Even Jews can Sing the Blues

Being of a certain age and growing up on West 57th St back when ordinary folks could afford an apartment in a brownstone which we shared with rich and poor (but not of course on our floor), I was exposed to a lot of Yiddish as a child, mostly from the two elderly Hasidic diamond merchants who lived in the apartment above us, who Momma would refer to as "confirmed batchelors" without us kids really understanding why such a fine concept should always be accompanied by a maternal frown.

My brother Jacob was the fair-haired boy of the family, in both senses, and could do no wrong. Momma would call him "my little tzaddik". I on the other hand was always referred to by my brother (and I've often suspected, by my mother when I wasn't in earshot) as "the little momser", a nickname I have only recently come to terms with and reclaimed as my own. To cut a long story short, Jacob grew up to be a model citizen and I grew up to be a shit-stirring scofflaw. I know for a fact that my elder brother never had so much as a traffic ticket in the twenty-four years since he was old enough to drive. Until now.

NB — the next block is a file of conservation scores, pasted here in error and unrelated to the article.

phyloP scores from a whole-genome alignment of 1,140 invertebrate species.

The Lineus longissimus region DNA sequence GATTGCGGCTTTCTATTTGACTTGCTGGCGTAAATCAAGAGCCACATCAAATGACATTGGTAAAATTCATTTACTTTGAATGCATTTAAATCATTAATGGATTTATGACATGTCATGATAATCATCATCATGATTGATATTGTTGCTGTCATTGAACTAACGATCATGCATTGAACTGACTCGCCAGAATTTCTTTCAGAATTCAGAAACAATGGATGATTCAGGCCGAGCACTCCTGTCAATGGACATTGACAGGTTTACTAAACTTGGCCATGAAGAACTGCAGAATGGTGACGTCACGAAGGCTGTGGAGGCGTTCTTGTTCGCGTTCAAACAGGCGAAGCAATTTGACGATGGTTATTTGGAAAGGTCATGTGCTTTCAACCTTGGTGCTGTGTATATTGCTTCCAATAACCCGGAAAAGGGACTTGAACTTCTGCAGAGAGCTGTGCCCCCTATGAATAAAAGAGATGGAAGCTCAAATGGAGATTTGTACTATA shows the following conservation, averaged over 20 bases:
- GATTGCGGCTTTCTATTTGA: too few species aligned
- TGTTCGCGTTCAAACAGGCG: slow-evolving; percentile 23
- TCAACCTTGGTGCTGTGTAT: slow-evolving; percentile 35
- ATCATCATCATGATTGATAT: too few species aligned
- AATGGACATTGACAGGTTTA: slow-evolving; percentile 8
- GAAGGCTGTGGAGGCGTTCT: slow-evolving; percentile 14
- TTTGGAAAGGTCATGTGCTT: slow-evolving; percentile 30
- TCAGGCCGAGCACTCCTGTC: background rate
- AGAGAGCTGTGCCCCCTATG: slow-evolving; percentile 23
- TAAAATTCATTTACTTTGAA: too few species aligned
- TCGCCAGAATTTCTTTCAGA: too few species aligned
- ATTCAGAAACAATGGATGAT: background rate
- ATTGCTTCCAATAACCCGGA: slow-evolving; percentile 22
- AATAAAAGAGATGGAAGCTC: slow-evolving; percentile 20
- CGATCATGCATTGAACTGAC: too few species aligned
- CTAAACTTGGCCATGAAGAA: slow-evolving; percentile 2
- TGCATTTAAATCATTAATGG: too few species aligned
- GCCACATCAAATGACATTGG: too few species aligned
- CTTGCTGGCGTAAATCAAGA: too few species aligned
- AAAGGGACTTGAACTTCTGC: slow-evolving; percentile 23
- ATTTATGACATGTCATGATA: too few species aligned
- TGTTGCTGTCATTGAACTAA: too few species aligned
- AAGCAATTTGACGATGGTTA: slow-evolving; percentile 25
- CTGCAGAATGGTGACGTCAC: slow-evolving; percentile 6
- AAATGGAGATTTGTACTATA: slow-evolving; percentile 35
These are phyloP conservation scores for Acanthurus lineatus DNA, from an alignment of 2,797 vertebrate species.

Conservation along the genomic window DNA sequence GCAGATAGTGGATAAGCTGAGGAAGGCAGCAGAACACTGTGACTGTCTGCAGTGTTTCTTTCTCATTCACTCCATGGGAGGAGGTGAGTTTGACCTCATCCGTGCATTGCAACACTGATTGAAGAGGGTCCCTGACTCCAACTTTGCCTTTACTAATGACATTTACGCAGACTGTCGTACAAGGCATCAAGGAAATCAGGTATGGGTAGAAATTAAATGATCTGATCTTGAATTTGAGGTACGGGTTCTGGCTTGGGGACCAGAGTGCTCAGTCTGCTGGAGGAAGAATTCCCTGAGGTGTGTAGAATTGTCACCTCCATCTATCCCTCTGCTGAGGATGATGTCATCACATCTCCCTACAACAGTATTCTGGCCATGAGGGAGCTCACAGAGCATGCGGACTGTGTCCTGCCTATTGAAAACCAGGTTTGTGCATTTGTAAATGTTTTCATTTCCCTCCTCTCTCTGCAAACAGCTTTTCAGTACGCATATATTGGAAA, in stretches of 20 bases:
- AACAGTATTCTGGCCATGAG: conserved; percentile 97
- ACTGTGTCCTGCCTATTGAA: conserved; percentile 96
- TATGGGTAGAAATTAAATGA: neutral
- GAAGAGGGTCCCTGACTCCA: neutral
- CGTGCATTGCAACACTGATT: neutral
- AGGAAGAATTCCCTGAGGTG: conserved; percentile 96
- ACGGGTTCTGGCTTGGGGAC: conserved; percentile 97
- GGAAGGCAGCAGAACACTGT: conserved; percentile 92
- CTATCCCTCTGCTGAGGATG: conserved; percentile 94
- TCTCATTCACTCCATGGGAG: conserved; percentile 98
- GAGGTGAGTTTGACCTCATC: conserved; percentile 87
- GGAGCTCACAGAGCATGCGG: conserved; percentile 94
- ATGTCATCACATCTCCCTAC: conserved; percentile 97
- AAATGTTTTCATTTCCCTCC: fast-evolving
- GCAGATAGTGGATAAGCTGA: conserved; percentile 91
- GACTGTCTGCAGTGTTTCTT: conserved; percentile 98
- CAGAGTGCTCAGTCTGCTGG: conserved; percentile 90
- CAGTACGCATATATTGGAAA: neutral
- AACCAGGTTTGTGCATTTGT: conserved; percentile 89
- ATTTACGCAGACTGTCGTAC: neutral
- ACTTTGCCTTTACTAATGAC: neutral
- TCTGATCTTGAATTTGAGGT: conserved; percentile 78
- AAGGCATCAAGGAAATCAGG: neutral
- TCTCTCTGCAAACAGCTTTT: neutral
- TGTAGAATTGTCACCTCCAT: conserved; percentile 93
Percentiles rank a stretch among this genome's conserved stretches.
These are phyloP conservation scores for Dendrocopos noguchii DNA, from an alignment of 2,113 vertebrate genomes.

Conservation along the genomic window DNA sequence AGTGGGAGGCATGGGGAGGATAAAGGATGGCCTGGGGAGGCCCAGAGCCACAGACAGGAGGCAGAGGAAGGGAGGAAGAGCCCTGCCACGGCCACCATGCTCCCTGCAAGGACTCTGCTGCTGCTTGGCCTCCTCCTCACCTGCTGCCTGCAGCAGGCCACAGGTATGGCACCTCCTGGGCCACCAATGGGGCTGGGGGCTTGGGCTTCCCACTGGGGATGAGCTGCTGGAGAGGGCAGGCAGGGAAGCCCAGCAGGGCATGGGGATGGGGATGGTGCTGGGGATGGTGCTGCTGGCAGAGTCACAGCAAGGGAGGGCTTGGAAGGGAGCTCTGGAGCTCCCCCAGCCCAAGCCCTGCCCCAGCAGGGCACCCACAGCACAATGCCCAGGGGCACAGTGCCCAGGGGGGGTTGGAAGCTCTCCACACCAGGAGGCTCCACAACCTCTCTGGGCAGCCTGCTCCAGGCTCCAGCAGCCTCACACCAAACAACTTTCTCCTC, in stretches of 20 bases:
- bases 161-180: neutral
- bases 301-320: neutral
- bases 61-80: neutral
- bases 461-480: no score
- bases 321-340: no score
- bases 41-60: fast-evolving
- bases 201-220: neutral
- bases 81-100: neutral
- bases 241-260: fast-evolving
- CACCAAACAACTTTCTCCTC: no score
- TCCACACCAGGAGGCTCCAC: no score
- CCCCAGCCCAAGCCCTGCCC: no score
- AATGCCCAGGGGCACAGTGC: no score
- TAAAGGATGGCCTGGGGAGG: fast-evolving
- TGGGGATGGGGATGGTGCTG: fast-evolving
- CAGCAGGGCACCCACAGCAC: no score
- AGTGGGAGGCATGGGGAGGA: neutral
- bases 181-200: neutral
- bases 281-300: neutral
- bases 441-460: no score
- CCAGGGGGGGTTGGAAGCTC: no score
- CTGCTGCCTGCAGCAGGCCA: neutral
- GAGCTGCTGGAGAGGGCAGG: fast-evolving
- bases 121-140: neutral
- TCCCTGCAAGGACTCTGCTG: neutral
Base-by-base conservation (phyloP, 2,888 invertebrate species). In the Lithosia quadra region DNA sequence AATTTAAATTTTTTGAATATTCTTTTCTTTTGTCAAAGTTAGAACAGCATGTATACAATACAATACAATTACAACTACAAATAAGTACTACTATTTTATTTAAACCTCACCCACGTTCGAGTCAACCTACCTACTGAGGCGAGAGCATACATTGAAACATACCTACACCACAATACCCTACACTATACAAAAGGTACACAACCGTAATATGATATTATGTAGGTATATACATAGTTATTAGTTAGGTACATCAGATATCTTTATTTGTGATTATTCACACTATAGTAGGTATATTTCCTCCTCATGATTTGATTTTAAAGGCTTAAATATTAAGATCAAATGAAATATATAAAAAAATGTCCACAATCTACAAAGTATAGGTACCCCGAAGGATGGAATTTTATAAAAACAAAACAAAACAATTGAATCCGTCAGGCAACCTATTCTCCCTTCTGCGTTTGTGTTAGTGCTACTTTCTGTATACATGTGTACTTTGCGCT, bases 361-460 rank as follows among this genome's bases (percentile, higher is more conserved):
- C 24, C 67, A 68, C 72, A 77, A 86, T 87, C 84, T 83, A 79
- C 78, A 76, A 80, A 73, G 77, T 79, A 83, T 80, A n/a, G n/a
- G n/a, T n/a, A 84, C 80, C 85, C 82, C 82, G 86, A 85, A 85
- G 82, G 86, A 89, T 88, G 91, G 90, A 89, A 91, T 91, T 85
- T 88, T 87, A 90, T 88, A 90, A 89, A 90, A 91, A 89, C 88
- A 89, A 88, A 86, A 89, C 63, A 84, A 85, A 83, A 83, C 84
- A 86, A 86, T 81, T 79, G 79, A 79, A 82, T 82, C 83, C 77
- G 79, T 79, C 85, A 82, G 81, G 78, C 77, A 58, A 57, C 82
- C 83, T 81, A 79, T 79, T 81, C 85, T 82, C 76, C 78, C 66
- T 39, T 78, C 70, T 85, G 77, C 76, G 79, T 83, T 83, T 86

At this point I'd like to make a little digression; or perhaps get back on topic, depending on whether you find linguistics or Jewish Guilt the more interesting subject. In Yiddish we have a word, "treppworter". Treppworter literally translates as "doorstep words", and means the witty riposte you wish you'd thought of earlier, but which in fact came to you only as you are walking down the doorstep on the way out of the building. There's a German folk musician called Gunter Gabriel who wrote a song about missed opportunities, entitled "Worter Die Ich Leider Nie Gesacht". You can tell he's not Jewish because if he were the song would have been called "Treppworter Die Ich Leider Nie Gesagt". Personally I've always made with the quick comeback, but my brother Jacob is a master of the treppworter. "If only I had said ..." is his second-favorite expression. His favorite expression however is "And how long have you been saving that one up, momser?" which is the only come-back he's ever memorized and which he uses consistently every time I hit him with a zinger that I thought up on the spot. Rather ironic really.

Well, last week when I was visiting my brother at his home in Manhattan, I caught him on his return from Traffic Court where he had been disputing the first and only parking ticket he has ever received. I've been saving this one up for about fifteen years now, and finally had the chance to use it: In my best Elwood Blues Chicago accent, I said "The verdict is in; my brother Jake is... guilty!"

And for the first time ever, when Jacob would have been justified in using his only come-back line, he was too struck dumb to remember it until walking down the stoop with me as I said goodbye.

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